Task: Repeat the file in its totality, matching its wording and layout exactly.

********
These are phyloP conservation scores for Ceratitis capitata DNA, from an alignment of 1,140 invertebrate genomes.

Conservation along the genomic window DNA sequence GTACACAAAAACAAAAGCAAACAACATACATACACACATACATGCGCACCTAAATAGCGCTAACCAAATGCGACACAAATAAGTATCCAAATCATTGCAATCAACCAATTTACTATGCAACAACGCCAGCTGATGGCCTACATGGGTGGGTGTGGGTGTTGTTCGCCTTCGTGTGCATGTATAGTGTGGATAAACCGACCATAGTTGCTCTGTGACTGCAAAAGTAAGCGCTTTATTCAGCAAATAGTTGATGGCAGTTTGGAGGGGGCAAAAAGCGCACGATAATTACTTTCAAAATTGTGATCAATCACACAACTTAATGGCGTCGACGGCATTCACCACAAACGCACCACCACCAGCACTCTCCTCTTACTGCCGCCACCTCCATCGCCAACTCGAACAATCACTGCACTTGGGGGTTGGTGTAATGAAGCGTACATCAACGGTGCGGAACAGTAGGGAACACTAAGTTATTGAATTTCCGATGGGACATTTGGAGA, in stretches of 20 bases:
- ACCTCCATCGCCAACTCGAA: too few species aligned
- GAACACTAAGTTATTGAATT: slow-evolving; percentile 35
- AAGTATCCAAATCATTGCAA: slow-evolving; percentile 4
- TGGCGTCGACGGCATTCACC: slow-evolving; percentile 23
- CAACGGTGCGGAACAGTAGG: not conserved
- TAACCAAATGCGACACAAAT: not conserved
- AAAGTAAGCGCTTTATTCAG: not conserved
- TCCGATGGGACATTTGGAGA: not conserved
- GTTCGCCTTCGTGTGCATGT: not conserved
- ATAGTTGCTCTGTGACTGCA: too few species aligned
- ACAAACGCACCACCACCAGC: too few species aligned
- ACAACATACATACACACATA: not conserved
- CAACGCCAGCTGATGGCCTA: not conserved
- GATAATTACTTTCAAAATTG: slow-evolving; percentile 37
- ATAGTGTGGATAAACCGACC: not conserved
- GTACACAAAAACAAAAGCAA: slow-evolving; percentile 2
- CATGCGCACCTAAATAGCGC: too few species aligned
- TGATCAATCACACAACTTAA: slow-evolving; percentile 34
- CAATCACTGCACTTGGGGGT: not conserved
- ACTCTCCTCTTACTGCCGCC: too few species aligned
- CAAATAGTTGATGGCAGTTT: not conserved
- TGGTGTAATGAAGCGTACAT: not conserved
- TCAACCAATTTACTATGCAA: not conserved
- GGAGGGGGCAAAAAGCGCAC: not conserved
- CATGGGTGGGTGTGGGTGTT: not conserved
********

These are phyloP conservation scores for Ceratitis capitata DNA, from an alignment of 1,140 invertebrate genomes.

Conservation along the genomic window DNA sequence GTACACAAAAACAAAAGCAAACAACATACATACACACATACATGCGCACCTAAATAGCGCTAACCAAATGCGACACAAATAAGTATCCAAATCATTGCAATCAACCAATTTACTATGCAACAACGCCAGCTGATGGCCTACATGGGTGGGTGTGGGTGTTGTTCGCCTTCGTGTGCATGTATAGTGTGGATAAACCGACCATAGTTGCTCTGTGACTGCAAAAGTAAGCGCTTTATTCAGCAAATAGTTGATGGCAGTTTGGAGGGGGCAAAAAGCGCACGATAATTACTTTCAAAATTGTGATCAATCACACAACTTAATGGCGTCGACGGCATTCACCACAAACGCACCACCACCAGCACTCTCCTCTTACTGCCGCCACCTCCATCGCCAACTCGAACAATCACTGCACTTGGGGGTTGGTGTAATGAAGCGTACATCAACGGTGCGGAACAGTAGGGAACACTAAGTTATTGAATTTCCGATGGGACATTTGGAGA, in stretches of 20 bases:
- ACCTCCATCGCCAACTCGAA: too few species aligned
- GAACACTAAGTTATTGAATT: slow-evolving; percentile 35
- AAGTATCCAAATCATTGCAA: slow-evolving; percentile 4
- TGGCGTCGACGGCATTCACC: slow-evolving; percentile 23
- CAACGGTGCGGAACAGTAGG: not conserved
- TAACCAAATGCGACACAAAT: not conserved
- AAAGTAAGCGCTTTATTCAG: not conserved
- TCCGATGGGACATTTGGAGA: not conserved
- GTTCGCCTTCGTGTGCATGT: not conserved
- ATAGTTGCTCTGTGACTGCA: too few species aligned
- ACAAACGCACCACCACCAGC: too few species aligned
- ACAACATACATACACACATA: not conserved
- CAACGCCAGCTGATGGCCTA: not conserved
- GATAATTACTTTCAAAATTG: slow-evolving; percentile 37
- ATAGTGTGGATAAACCGACC: not conserved
- GTACACAAAAACAAAAGCAA: slow-evolving; percentile 2
- CATGCGCACCTAAATAGCGC: too few species aligned
- TGATCAATCACACAACTTAA: slow-evolving; percentile 34
- CAATCACTGCACTTGGGGGT: not conserved
- ACTCTCCTCTTACTGCCGCC: too few species aligned
- CAAATAGTTGATGGCAGTTT: not conserved
- TGGTGTAATGAAGCGTACAT: not conserved
- TCAACCAATTTACTATGCAA: not conserved
- GGAGGGGGCAAAAAGCGCAC: not conserved
- CATGGGTGGGTGTGGGTGTT: not conserved